Satire by Andy Diaz
With the rise of vintage clothing and appeal for older styles of clothes long deemed out of style, teens are looking to Depop to find all their 2000s grail pieces. Enter Depop sellers, the backbone of the vintage fashion industry.
These sellers work tirelessly, digging through the massive piles of donated clothes in thrift stores, to find the perfect Hanes and Fruit of the Loom shirts. While these shirts have very obvious stains and reek of mildew, these factors add to the vibe.
Someone’s child spilled soup on their baby t-shirt in 2001? That stain carries a story, which in turn marks up the price. After finding the perfect vintage t-shirts from 2015, Depop sellers pay with their parents’ credit cards and leave the thrift stores knowing they are about to provide their customers with perfectly worn-in, rare articles of clothing.
One seller described their experience as “something truly impactful to people.”
“I feel I am doing my part to save the earth by giving people the opportunity to shop ethically. All my listed items are a bit pricier but that’s because of how vintage they are,” the seller said. “It’s very hard to come by baby tees from the Y2K era.”
Depop shoppers are flocking to sellers each day, looking to find the latest drops because these sellers have made thrifting much more convenient. In less than a year, Depop sales of vintage tees have gone up by 600 percent as sellers are putting in countless hours in the baby section of thrift stores to find partially ruined but meaningful shirts.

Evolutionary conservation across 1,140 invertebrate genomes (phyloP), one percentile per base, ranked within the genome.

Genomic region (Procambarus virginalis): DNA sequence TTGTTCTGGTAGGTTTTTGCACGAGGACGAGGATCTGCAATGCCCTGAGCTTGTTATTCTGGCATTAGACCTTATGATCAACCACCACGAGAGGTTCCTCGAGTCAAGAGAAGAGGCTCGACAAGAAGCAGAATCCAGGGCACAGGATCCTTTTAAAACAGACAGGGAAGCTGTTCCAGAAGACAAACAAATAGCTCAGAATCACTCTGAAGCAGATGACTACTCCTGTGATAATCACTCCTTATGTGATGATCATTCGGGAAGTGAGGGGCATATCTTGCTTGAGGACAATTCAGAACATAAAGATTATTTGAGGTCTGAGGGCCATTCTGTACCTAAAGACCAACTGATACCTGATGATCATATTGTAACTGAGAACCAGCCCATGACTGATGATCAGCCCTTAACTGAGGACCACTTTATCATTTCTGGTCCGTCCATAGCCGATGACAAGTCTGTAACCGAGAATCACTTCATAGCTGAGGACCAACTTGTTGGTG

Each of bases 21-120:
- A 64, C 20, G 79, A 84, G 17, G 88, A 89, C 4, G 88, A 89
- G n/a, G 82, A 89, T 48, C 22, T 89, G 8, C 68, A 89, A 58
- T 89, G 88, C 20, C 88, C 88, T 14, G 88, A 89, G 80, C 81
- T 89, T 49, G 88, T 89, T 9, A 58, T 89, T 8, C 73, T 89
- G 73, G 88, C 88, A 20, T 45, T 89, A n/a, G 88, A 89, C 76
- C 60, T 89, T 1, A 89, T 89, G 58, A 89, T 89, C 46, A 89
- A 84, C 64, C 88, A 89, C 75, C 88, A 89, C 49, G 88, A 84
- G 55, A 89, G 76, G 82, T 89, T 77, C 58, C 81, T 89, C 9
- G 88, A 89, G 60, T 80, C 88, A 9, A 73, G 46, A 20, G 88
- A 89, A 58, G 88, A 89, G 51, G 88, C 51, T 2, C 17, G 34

KendollVintage, a Depop seller who rose to stardom this past year, had a lot to say about her experience on Depop.
“Being a Depop seller is a career option now. I will find the most glorious angel baby tee at Goodwill for two dollars, and sell it for thirty. It truly is wonderful. I can provide people with the cutest pieces they want, and I can make a quick buck. On top of that, I’m helping the earth. It’s a win, win, win.”
Depop has completely eliminated the need to thrift in the modern age of online shopping. Not only are teens no longer thrifting in person, but a study found that they are spending on average three times as much annually than when they thrifted in person. While thrift stores are being run dry of clothes across the country, Depop thrives in this renaissance of vintage aesthetic.
It is truly inspiring to see people take the initiative to help consumers get the vintage pieces they need without the time or effort.
Editor’s Note: This article is purely satirical and fictitious. All attributions in this article are not genuine and this story should be read in the context of pure entertainment only.
Contact Andy Diaz at adiaz21 ‘at’ csus.org.